Throughout chapter 1 of the story, the Jewish citizens of Sighet are living happily and continue to ignore warning signs of the future that is to come. Moishe explains to Elie that; "But I wanted to come back to warn you. Only no one is listening to me" (Wiesel 7).
The Jewish people of Sighet are now placed in cattle buses, and put under German rule. A German officer steps onto Elie's bus and states that; "'From this moment on, you are under the authority of the German Army"'(Wiesel 23-24).
The Jews arrive at their first location and become aware of the terrors of the camps. They are exposed the horror they will soon experience. Elie proclaims; "Never shall I forget those flames that consumed my faith forever. Never shall I forget the nocturnal silence that deprived me for all eternity of the desire to live (Wiesel 34).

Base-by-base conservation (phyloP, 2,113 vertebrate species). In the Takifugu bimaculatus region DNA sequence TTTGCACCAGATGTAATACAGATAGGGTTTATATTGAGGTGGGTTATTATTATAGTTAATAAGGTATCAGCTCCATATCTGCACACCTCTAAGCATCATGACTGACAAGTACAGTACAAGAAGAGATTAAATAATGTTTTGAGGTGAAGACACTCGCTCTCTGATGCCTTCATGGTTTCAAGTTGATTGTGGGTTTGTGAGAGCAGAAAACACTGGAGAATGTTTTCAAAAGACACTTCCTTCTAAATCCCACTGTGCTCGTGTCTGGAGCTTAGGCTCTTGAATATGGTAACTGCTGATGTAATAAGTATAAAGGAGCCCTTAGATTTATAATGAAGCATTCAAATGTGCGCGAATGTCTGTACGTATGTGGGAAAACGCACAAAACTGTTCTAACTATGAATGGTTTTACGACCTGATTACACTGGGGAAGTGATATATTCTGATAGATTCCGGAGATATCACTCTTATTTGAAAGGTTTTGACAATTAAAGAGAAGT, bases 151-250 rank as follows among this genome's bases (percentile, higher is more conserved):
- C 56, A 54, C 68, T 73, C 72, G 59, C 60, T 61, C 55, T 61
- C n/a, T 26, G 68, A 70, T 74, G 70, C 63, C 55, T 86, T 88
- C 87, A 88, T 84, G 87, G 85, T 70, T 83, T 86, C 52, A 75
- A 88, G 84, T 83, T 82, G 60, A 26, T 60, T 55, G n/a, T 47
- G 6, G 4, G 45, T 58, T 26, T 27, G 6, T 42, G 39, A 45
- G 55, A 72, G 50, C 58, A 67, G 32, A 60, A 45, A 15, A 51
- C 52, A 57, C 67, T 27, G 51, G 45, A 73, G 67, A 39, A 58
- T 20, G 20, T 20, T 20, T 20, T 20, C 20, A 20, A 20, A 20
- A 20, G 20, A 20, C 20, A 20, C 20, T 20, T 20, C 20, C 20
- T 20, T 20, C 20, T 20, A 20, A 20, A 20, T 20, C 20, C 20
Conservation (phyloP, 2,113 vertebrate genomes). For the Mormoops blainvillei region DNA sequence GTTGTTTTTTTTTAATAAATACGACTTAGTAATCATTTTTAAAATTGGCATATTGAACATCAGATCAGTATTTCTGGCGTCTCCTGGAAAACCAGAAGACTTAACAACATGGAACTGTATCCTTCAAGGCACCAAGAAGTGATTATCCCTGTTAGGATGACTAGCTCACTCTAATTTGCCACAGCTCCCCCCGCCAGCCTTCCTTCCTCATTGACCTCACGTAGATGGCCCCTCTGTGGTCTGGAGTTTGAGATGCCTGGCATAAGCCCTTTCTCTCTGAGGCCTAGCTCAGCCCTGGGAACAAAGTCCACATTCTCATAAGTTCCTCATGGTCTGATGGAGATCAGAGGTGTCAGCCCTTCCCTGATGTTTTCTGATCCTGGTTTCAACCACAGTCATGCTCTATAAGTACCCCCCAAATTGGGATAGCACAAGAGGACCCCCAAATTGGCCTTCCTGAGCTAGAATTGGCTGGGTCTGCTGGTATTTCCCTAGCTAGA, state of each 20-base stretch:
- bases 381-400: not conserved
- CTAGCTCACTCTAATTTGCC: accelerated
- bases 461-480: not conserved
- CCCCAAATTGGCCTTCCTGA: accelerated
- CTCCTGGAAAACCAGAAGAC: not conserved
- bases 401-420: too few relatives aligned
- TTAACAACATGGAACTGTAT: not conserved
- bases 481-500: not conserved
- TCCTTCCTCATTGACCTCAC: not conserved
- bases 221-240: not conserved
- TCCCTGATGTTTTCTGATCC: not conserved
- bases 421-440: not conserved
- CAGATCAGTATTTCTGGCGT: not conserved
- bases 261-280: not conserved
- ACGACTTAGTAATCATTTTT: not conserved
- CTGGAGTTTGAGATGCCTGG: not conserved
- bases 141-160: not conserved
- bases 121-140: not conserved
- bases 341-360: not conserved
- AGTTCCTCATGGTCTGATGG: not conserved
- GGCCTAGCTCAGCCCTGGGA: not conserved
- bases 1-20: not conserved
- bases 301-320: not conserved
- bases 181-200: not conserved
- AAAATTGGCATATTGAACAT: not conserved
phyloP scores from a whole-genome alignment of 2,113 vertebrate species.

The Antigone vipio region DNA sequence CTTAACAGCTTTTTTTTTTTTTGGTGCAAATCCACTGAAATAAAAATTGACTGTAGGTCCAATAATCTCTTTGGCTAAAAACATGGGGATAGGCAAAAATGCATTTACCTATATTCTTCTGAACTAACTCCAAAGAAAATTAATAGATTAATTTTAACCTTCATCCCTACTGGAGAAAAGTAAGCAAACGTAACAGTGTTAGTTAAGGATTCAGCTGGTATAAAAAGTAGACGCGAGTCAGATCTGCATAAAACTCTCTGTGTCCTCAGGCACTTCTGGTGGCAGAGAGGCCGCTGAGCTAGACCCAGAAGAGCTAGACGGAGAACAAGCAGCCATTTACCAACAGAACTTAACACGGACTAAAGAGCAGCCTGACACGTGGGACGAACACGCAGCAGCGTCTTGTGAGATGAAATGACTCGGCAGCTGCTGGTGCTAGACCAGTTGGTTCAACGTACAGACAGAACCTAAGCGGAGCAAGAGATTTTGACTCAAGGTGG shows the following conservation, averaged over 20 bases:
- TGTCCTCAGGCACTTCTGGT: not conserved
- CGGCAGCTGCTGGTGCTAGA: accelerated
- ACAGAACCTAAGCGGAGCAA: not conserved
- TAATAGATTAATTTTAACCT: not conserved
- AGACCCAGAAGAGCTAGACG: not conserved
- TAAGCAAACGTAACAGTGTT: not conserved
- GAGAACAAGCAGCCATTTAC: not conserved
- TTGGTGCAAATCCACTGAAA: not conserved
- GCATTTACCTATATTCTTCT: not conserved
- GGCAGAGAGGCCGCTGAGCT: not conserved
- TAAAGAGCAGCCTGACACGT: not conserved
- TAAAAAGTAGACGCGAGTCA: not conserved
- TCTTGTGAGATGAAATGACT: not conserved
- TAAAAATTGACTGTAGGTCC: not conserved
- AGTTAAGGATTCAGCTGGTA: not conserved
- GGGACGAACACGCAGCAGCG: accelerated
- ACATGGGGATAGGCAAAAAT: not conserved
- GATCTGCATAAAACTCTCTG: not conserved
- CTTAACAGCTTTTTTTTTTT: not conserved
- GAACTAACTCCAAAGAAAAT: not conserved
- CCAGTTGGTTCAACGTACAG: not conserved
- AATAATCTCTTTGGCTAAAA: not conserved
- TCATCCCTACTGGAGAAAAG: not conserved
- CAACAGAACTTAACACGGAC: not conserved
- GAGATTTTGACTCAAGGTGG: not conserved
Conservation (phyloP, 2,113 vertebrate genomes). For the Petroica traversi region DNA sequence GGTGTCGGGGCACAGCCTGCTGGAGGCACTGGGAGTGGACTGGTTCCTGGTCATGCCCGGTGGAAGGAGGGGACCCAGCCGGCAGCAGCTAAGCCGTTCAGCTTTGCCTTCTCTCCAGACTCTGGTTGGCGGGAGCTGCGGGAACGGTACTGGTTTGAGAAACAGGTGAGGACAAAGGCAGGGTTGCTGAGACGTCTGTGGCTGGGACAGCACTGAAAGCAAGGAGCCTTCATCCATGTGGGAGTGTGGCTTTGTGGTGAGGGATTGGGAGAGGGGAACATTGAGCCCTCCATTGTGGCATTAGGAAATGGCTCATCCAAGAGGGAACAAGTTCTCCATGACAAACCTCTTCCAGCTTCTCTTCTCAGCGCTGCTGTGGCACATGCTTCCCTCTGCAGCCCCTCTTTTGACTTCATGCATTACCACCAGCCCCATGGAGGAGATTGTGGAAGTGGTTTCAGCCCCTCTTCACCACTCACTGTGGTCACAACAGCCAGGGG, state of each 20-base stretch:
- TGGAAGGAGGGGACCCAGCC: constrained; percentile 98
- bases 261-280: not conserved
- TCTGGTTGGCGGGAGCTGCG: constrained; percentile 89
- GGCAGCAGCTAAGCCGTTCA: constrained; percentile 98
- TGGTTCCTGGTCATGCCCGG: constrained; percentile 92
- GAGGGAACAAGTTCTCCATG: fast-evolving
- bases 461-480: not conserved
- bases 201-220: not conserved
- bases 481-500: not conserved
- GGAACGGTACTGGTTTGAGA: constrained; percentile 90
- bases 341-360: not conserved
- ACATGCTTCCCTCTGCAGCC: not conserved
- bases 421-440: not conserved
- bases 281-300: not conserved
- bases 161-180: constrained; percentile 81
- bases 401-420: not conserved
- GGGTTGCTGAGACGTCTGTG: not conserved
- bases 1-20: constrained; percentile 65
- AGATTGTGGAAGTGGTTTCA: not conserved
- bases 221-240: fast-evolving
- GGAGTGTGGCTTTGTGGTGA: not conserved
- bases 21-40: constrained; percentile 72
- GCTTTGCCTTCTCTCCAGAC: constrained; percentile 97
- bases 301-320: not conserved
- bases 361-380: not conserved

Eliezer begins to build personal relations with those within the camp. German guards do not allow the idea of prisoners helping each other. Eliezers Kapo stated that; "'An ordinary inmate does not have the right to mix into other people's affair. One of you does not seem to understand this point. I shall therefor try to make him understand clearly, once and for all."' (Wiesel 57). Eliezer is also now very aware of the horrendous conditions of the camp.
Eliezer becomes slightly more accustomed to the camps ways. He also struggles to keep together with his father, as they are separated within the camp. Rumors are spread that the camp with be evacuated due to Russian invasion; "The Red Army was racing toward Buna: it was only a matter of hours" (Wiesle 80).
Those contained within the camp are forced to go on a harsh run until instructed to stop. If orders were not followed you were to be killed. "They had orders to shoot anyone who could not sustain the pace" (Wiesel 85). Eliezer's ability to keep his father by his side continues to worsen.